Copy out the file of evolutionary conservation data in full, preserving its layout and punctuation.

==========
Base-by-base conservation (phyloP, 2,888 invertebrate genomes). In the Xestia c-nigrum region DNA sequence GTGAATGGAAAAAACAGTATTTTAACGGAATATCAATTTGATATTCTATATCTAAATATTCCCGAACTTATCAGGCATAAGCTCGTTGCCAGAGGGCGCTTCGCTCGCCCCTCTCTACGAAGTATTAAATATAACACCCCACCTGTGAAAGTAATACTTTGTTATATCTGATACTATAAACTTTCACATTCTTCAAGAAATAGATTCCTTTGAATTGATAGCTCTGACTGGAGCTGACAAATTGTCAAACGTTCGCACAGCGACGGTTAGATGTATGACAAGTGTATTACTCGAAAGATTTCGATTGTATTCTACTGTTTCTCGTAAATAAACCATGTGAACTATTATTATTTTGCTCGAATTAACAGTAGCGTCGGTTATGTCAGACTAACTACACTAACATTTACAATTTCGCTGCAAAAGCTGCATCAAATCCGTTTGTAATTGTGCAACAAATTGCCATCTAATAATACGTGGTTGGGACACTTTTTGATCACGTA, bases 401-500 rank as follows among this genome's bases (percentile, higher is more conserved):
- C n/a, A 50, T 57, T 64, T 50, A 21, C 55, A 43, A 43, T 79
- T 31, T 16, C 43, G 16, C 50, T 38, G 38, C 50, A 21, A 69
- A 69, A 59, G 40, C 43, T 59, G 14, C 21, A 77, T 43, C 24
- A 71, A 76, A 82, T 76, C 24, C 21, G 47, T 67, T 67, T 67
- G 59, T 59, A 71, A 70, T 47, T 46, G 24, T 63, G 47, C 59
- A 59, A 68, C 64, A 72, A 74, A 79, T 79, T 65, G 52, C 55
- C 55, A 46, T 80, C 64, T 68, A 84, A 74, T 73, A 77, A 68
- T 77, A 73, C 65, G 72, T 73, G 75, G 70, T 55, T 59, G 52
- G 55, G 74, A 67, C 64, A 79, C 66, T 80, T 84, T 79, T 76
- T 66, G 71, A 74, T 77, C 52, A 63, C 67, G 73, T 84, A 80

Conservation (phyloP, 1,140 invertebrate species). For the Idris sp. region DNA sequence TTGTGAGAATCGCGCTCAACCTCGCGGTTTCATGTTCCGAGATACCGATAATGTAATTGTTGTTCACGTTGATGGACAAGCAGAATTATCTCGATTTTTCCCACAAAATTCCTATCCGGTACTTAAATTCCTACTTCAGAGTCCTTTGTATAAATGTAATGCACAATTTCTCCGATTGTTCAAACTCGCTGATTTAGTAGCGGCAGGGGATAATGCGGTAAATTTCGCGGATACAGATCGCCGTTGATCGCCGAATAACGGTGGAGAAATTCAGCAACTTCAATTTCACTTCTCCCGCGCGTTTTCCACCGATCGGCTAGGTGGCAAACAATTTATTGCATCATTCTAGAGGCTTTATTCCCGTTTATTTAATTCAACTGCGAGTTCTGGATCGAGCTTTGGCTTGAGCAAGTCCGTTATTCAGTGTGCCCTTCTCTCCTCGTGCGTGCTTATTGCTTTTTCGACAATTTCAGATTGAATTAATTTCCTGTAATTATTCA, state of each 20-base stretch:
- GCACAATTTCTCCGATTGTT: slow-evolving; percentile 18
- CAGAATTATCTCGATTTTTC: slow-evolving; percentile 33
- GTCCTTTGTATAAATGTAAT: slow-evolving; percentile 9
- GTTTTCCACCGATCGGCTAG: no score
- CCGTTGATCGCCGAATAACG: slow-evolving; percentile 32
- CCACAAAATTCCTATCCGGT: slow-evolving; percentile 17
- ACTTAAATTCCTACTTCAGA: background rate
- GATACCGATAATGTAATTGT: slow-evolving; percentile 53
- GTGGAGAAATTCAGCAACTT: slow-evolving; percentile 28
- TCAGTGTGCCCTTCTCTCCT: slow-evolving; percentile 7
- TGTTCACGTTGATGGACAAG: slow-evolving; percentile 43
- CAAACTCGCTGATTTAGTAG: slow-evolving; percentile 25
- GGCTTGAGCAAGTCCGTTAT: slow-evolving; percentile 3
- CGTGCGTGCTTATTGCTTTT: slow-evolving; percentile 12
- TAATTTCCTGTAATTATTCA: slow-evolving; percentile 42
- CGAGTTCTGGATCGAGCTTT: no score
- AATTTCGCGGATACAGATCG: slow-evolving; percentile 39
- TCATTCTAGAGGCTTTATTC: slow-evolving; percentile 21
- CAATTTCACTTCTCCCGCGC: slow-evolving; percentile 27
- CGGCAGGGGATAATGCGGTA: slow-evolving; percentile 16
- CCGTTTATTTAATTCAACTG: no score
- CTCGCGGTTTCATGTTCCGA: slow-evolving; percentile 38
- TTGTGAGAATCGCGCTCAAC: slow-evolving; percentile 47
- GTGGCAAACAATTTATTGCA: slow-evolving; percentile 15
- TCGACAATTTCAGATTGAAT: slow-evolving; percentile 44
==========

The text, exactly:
Base-by-base conservation (phyloP, 2,888 invertebrate genomes). In the Xestia c-nigrum region DNA sequence GTGAATGGAAAAAACAGTATTTTAACGGAATATCAATTTGATATTCTATATCTAAATATTCCCGAACTTATCAGGCATAAGCTCGTTGCCAGAGGGCGCTTCGCTCGCCCCTCTCTACGAAGTATTAAATATAACACCCCACCTGTGAAAGTAATACTTTGTTATATCTGATACTATAAACTTTCACATTCTTCAAGAAATAGATTCCTTTGAATTGATAGCTCTGACTGGAGCTGACAAATTGTCAAACGTTCGCACAGCGACGGTTAGATGTATGACAAGTGTATTACTCGAAAGATTTCGATTGTATTCTACTGTTTCTCGTAAATAAACCATGTGAACTATTATTATTTTGCTCGAATTAACAGTAGCGTCGGTTATGTCAGACTAACTACACTAACATTTACAATTTCGCTGCAAAAGCTGCATCAAATCCGTTTGTAATTGTGCAACAAATTGCCATCTAATAATACGTGGTTGGGACACTTTTTGATCACGTA, bases 401-500 rank as follows among this genome's bases (percentile, higher is more conserved):
- C n/a, A 50, T 57, T 64, T 50, A 21, C 55, A 43, A 43, T 79
- T 31, T 16, C 43, G 16, C 50, T 38, G 38, C 50, A 21, A 69
- A 69, A 59, G 40, C 43, T 59, G 14, C 21, A 77, T 43, C 24
- A 71, A 76, A 82, T 76, C 24, C 21, G 47, T 67, T 67, T 67
- G 59, T 59, A 71, A 70, T 47, T 46, G 24, T 63, G 47, C 59
- A 59, A 68, C 64, A 72, A 74, A 79, T 79, T 65, G 52, C 55
- C 55, A 46, T 80, C 64, T 68, A 84, A 74, T 73, A 77, A 68
- T 77, A 73, C 65, G 72, T 73, G 75, G 70, T 55, T 59, G 52
- G 55, G 74, A 67, C 64, A 79, C 66, T 80, T 84, T 79, T 76
- T 66, G 71, A 74, T 77, C 52, A 63, C 67, G 73, T 84, A 80

Conservation (phyloP, 1,140 invertebrate species). For the Idris sp. region DNA sequence TTGTGAGAATCGCGCTCAACCTCGCGGTTTCATGTTCCGAGATACCGATAATGTAATTGTTGTTCACGTTGATGGACAAGCAGAATTATCTCGATTTTTCCCACAAAATTCCTATCCGGTACTTAAATTCCTACTTCAGAGTCCTTTGTATAAATGTAATGCACAATTTCTCCGATTGTTCAAACTCGCTGATTTAGTAGCGGCAGGGGATAATGCGGTAAATTTCGCGGATACAGATCGCCGTTGATCGCCGAATAACGGTGGAGAAATTCAGCAACTTCAATTTCACTTCTCCCGCGCGTTTTCCACCGATCGGCTAGGTGGCAAACAATTTATTGCATCATTCTAGAGGCTTTATTCCCGTTTATTTAATTCAACTGCGAGTTCTGGATCGAGCTTTGGCTTGAGCAAGTCCGTTATTCAGTGTGCCCTTCTCTCCTCGTGCGTGCTTATTGCTTTTTCGACAATTTCAGATTGAATTAATTTCCTGTAATTATTCA, state of each 20-base stretch:
- GCACAATTTCTCCGATTGTT: slow-evolving; percentile 18
- CAGAATTATCTCGATTTTTC: slow-evolving; percentile 33
- GTCCTTTGTATAAATGTAAT: slow-evolving; percentile 9
- GTTTTCCACCGATCGGCTAG: no score
- CCGTTGATCGCCGAATAACG: slow-evolving; percentile 32
- CCACAAAATTCCTATCCGGT: slow-evolving; percentile 17
- ACTTAAATTCCTACTTCAGA: background rate
- GATACCGATAATGTAATTGT: slow-evolving; percentile 53
- GTGGAGAAATTCAGCAACTT: slow-evolving; percentile 28
- TCAGTGTGCCCTTCTCTCCT: slow-evolving; percentile 7
- TGTTCACGTTGATGGACAAG: slow-evolving; percentile 43
- CAAACTCGCTGATTTAGTAG: slow-evolving; percentile 25
- GGCTTGAGCAAGTCCGTTAT: slow-evolving; percentile 3
- CGTGCGTGCTTATTGCTTTT: slow-evolving; percentile 12
- TAATTTCCTGTAATTATTCA: slow-evolving; percentile 42
- CGAGTTCTGGATCGAGCTTT: no score
- AATTTCGCGGATACAGATCG: slow-evolving; percentile 39
- TCATTCTAGAGGCTTTATTC: slow-evolving; percentile 21
- CAATTTCACTTCTCCCGCGC: slow-evolving; percentile 27
- CGGCAGGGGATAATGCGGTA: slow-evolving; percentile 16
- CCGTTTATTTAATTCAACTG: no score
- CTCGCGGTTTCATGTTCCGA: slow-evolving; percentile 38
- TTGTGAGAATCGCGCTCAAC: slow-evolving; percentile 47
- GTGGCAAACAATTTATTGCA: slow-evolving; percentile 15
- TCGACAATTTCAGATTGAAT: slow-evolving; percentile 44